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Published: August 18, 2023

KELC Conscious Discipline team and students

Walking around an exhibit hall at an NAEYC conference, Kendal Early Learning Center Director Jeni Hoover came across a Conscious Discipline (CD) booth. She was curious, explored deeper and it didn’t take long for her to “catch” the CD “fever.” Now, 12 years later, this adult first self-regulation program is key to KELC’s success, with parents and staff joining the bandwagon. 

“It just made so much sense,” says Jeni, who is a mother of two boys.

What is Conscious Discipline?

Conscious Discipline is based on seven skills: Composure, Encouragement, Assertiveness, Choices, Empathy, Positive Intent and Consequences.

“The Seven Skills of Discipline are the only skills we need to transform these everyday discipline issues into teaching moments. These moments are our opportunity to teach children the social-emotional and communication skills necessary to manage themselves, resolve conflict, prevent bullying and develop pro-social behaviors,” according to Conscious Discipline, which in 25 years has reached an estimated 20 million children in 100 countries.

Learning to incorporate Conscious Discipline into the classroom is a “long journey,” Jeni says, and it involves incorporating it into everyday life both at home and at work for all staff. She compares it to a buffet, each time you go up for more you take away something different. The same is true when you attend Conscious Discipline trainings.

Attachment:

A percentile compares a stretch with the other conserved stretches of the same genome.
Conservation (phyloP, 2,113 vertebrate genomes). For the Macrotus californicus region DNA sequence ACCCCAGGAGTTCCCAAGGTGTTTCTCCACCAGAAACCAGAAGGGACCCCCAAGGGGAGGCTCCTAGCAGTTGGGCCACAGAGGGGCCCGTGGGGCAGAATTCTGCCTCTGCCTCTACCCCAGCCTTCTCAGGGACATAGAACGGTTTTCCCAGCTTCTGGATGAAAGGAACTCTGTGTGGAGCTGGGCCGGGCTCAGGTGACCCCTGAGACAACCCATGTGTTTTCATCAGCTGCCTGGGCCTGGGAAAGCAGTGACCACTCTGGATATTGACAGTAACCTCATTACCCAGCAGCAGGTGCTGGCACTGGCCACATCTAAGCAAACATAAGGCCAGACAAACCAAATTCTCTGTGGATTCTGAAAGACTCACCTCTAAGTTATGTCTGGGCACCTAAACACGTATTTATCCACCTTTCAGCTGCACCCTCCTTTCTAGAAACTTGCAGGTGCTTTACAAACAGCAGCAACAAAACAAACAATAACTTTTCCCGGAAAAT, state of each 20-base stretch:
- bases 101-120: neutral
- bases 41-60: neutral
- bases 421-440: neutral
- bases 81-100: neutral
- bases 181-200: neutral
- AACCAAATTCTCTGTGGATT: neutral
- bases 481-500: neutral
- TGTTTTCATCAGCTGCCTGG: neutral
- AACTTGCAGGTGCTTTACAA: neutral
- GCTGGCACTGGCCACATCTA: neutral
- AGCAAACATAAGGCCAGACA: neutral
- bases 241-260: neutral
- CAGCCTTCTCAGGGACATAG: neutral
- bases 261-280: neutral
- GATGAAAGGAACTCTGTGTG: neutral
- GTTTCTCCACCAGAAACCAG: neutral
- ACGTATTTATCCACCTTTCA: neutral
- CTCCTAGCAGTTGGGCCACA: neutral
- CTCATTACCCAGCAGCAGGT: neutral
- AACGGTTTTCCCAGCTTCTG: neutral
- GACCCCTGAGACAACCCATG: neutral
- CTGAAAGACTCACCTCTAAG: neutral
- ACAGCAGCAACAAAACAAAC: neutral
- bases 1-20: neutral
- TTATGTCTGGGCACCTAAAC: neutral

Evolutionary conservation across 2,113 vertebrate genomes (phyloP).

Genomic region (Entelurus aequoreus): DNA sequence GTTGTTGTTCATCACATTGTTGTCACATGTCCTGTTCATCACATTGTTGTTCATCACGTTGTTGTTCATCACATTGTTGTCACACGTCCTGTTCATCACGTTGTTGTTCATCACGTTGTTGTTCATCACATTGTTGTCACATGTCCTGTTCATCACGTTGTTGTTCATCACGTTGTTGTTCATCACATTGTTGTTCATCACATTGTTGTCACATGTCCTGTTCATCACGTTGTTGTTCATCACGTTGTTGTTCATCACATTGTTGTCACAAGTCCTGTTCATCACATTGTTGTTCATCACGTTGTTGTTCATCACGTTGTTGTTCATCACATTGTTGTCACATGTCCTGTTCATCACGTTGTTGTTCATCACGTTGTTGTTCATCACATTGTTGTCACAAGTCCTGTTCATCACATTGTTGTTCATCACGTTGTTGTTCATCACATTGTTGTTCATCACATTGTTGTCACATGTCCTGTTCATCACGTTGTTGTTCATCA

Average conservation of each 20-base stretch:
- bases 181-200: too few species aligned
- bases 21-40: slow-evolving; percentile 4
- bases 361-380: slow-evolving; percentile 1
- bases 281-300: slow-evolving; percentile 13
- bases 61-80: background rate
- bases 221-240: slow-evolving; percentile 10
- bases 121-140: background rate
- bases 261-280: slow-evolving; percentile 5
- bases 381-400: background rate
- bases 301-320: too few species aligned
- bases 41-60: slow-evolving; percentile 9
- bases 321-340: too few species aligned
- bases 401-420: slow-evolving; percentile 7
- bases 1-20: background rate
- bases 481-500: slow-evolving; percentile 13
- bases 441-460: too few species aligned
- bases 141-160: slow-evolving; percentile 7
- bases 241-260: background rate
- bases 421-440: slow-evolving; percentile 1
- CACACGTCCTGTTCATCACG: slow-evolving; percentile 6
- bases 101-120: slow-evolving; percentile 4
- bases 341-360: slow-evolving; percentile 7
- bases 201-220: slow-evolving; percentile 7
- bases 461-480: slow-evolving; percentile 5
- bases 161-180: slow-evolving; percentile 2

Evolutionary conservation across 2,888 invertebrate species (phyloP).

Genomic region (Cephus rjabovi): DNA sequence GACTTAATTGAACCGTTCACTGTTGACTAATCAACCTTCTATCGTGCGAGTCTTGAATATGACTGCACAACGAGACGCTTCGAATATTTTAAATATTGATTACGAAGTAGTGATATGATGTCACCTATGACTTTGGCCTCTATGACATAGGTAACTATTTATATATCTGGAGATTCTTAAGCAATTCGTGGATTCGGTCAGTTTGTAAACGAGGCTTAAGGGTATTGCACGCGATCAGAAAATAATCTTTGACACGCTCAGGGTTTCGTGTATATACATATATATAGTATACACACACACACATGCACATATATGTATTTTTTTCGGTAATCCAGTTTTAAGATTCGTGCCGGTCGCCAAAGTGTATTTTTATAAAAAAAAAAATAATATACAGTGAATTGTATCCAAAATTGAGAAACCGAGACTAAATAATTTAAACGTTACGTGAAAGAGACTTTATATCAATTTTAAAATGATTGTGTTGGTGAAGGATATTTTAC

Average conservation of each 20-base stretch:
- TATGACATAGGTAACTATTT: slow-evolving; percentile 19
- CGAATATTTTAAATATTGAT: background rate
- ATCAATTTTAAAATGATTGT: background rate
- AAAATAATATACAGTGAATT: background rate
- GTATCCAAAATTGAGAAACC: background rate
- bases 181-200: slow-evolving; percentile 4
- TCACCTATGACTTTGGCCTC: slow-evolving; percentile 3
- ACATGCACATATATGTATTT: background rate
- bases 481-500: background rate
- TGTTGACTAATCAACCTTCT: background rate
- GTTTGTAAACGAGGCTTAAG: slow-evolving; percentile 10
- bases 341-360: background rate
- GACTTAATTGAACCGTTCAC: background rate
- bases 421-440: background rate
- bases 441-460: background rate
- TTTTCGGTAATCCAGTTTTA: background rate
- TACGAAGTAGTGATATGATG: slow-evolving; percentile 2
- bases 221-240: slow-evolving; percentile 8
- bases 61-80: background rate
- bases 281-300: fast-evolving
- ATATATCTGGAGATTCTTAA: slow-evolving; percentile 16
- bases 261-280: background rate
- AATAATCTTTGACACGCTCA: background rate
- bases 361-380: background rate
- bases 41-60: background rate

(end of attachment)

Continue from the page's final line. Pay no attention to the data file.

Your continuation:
It also involves bringing parents into the process and teaching them the skills. That’s why she has started book clubs with parents, using “Easy to Love, Difficult to Discipline,” one of many books written by Conscious Discipline founder Dr. Becky Bailey. (Thanks to a grant, KELC now gives each parent a copy of the book when they enroll their child.)

Conscious Discipline in Action

Kendal Early Learning Center preschoolers do not keep track of their good deeds by putting stickers on a “sticker chart.” Instead, they maintain a “celebration board” in which they can add friends, staff, parents, or grandfriends (typically Kendal residents) when they are helpful to others in the classroom.

For instance, when the preschoolers looked out the window recently and saw resident Nick Long watering the garden, one of them exclaimed “Let’s put him on the celebration board.”

The center also does not have a spot for time outs. Instead, the center has a “safe place,” where a child can voluntarily go when he or she needs time to calm down or process big feelings. They teach the staff and children the steps to work through their big feelings and they practice these skills when they are in the safe place.

And when a classmate calls someone a name or says something mean-spirited, the injured child is empowered to express his or her feelings, such as “I don’t like you calling me..., My name is…” rather than the teacher stepping in to solve the problem for the child.

Conscious Discipline and Adults